Sadly, it doesn't show well in our photos, but the alpine wildflowers up here are beautiful!  

Franconia's reputation for hosting hordes of tourists was realized after 12pm. A mere tourist-gaggle couldn't really do significant damage on our journey, but still, lingering upon Lincoln (which was lovely) and Haystack (equally lovely) would have been sort of a drag due to the population. 

And as all the ancient texts reveal, GOers are transient beings, oft becoming skittish when not in motion. In a moment of urgency, they bolted off the final summit and onto Falling Waters trail.

Falling Waters Trail is stepper than the Old Bridle Path, and the difference was significant. 

It was steep as shit and rushing downward was, for me, out of the question. Self preservation, ya know? I just imagine the sound and sensation of, say, a torn ACL, and I slow my bad self-right on down. Simple as that. 

This is not to say it wasn't a really beautiful trail. I enjoyed its rather crude welcome. And true to its name, its middle/lower section was adorned with quite a few waterfalls, including one little 0.1 spur path that led to Shining Rock. 

What is Shining Rock? We wondered. At only 0.1 mile off the trail, it was a deal we could not refuse. We headed down (yes, down) to investigate.

How peculiar! It turns out that it's a rock, a rock that is shining. It's basically a tremendous granite wall, a not-quite-vertical cliff, with a sort of flat waterfall along most of it. I imagine the ice climbers probably dig this like mad.

But anyway....waterfalls!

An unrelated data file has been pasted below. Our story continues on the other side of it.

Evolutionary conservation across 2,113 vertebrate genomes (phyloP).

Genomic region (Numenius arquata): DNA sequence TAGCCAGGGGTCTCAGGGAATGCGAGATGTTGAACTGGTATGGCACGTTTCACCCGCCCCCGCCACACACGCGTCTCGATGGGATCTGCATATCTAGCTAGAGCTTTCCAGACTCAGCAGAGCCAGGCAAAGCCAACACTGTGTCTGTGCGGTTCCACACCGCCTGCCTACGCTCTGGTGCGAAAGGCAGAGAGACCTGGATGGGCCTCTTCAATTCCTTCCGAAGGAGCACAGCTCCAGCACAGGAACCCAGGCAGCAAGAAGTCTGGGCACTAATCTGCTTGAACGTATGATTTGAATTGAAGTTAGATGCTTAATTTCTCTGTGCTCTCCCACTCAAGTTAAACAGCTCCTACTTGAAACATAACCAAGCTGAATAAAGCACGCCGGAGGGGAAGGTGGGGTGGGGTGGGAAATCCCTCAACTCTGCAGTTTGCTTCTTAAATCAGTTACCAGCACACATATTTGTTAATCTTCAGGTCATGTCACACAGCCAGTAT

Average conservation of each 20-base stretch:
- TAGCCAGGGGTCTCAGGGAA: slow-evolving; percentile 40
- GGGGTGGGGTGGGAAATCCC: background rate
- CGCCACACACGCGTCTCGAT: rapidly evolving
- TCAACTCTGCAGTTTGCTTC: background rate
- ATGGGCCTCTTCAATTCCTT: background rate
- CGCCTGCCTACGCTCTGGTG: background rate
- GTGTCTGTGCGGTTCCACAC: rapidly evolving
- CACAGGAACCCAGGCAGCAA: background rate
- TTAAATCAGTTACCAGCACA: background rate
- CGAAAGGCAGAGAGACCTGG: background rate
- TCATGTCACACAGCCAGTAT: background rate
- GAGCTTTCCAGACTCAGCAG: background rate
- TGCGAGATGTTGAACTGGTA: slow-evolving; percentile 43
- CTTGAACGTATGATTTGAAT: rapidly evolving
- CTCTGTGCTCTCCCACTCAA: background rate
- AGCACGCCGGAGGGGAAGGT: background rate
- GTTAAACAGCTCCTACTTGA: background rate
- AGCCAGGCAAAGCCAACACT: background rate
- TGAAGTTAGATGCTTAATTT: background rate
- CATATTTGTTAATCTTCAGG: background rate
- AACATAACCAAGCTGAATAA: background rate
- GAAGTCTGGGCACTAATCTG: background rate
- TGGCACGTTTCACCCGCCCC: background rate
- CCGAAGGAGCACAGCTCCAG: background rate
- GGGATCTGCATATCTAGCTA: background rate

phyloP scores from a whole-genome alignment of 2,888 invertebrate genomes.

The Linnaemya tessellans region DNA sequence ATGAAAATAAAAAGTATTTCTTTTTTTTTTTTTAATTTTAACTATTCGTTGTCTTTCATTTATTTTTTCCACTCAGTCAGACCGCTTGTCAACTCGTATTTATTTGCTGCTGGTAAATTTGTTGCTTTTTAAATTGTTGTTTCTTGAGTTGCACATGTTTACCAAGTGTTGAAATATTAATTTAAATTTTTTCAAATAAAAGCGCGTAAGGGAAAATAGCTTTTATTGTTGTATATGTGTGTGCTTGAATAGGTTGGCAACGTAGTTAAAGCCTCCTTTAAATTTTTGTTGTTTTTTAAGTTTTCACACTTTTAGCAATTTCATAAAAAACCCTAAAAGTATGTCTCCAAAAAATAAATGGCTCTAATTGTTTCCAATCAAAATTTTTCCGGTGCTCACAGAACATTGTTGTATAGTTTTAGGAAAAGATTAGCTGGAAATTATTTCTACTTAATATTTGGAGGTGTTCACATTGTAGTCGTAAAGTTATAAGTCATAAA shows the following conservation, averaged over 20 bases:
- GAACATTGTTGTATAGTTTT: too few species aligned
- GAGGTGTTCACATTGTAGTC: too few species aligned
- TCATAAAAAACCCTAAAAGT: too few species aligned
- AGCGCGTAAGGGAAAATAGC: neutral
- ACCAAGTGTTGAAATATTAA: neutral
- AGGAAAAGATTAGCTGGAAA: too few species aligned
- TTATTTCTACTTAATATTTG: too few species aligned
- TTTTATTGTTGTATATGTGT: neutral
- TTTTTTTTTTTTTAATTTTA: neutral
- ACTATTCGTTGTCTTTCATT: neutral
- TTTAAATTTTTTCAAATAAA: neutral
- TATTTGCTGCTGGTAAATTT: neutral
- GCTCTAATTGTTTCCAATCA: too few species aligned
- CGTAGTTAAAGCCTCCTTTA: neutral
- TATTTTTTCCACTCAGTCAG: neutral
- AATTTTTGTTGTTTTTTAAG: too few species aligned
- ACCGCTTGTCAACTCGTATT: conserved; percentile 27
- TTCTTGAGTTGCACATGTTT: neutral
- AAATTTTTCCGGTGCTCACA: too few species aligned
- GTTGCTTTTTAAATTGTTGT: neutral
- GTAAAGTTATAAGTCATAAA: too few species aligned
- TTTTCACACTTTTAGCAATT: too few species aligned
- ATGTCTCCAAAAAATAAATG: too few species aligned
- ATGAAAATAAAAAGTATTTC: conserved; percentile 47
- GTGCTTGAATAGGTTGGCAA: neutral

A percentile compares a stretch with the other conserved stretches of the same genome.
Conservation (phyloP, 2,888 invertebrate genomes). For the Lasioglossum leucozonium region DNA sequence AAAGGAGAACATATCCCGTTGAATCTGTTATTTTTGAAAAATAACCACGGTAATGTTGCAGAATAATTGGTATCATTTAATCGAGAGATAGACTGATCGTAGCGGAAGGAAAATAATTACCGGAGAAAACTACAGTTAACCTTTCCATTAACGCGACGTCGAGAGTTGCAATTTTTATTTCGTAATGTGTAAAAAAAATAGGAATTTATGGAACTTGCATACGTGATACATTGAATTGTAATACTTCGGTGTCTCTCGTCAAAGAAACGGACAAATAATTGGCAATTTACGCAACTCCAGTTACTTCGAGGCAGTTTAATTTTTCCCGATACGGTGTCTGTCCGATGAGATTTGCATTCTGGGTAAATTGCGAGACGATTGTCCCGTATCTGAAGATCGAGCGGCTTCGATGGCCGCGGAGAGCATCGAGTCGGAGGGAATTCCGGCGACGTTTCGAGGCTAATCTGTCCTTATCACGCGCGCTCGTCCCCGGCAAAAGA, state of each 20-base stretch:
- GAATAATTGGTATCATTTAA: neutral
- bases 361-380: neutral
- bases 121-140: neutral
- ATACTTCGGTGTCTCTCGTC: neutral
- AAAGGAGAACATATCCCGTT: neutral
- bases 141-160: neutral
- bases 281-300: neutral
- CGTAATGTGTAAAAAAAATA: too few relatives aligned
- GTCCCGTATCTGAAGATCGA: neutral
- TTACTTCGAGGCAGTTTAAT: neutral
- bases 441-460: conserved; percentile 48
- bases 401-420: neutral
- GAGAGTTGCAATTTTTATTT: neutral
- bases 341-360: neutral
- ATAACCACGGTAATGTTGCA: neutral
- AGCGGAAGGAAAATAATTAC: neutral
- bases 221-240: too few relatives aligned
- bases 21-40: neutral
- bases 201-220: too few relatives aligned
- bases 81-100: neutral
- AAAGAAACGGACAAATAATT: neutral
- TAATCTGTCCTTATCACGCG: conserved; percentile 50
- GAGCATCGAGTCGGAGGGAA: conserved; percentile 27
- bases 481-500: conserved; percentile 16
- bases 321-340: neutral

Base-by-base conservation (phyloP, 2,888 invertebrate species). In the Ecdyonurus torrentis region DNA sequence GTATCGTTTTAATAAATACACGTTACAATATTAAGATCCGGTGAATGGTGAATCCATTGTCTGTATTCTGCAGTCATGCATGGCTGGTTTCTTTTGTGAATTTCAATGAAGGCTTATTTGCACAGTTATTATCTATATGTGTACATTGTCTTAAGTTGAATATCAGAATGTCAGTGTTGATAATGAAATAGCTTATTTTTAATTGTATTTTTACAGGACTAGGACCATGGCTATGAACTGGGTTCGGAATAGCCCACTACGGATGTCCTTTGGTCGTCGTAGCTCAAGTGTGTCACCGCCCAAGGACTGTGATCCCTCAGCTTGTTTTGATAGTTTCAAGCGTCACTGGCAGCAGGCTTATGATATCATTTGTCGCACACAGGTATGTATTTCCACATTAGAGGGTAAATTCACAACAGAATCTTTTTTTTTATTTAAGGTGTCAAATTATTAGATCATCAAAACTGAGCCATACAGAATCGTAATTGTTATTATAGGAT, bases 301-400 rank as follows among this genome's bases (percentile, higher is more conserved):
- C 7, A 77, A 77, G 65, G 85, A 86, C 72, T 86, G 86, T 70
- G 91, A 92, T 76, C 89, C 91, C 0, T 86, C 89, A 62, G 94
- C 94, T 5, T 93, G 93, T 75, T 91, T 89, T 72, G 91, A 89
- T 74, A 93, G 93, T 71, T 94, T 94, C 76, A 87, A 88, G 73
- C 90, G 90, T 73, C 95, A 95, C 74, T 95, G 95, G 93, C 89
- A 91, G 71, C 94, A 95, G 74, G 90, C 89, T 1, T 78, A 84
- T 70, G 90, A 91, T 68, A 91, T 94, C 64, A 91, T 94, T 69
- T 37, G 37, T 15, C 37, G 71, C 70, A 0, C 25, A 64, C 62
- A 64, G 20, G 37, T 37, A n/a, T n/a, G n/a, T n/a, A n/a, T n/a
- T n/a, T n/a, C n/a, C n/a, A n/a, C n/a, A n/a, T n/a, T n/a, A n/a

The trail remained quite rocky at times until finally flattening out as we neared the trailhead. We were mostly back at the car around 4:30 pm.

After the hike, most of us returned back to the Mad River Lodge for drinks/apps on the deck followed by another delicious meal prepared by Jon! Thanks everyone for all the great conversations.

Thanks for joining us on one of the most beautiful places in the Whites! Fantastic group of buddies for such a strenuous hike. This trip is one to remember!

Trip Report by Mike Boisvert
Photos by Jon Normand


What Members Are Saying About This Trip/Event

  • Always humbled by walking the Lafayette/Lincoln ridge! The weather was definitely in our favor bringing the undercast below us and us GO members above the clouds. Absolutely no rain and the most stunning views. It was wonderful to see, converse, and meet many peers from so many states. Another epic adventure coming from the Mad River Lodge in NH. Thanks, Mike & Jon. - TIMber64
  • One of the best hikes in The Whites made more memorable with the cloud undercast. A great day to be in the mountains w/a fun group of guys! - JDNnh
  • Incredible hike! - Joeinmaine
  • Mike and Jon...I'll add to that great trip report both your leadership and hospitality for an incredible day of great hiking. Bravo to you's amazing how you just arrange the weather the way you do! Thank you!! - Joeinmaine

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Outdoor Fitness Level: Very Strenuous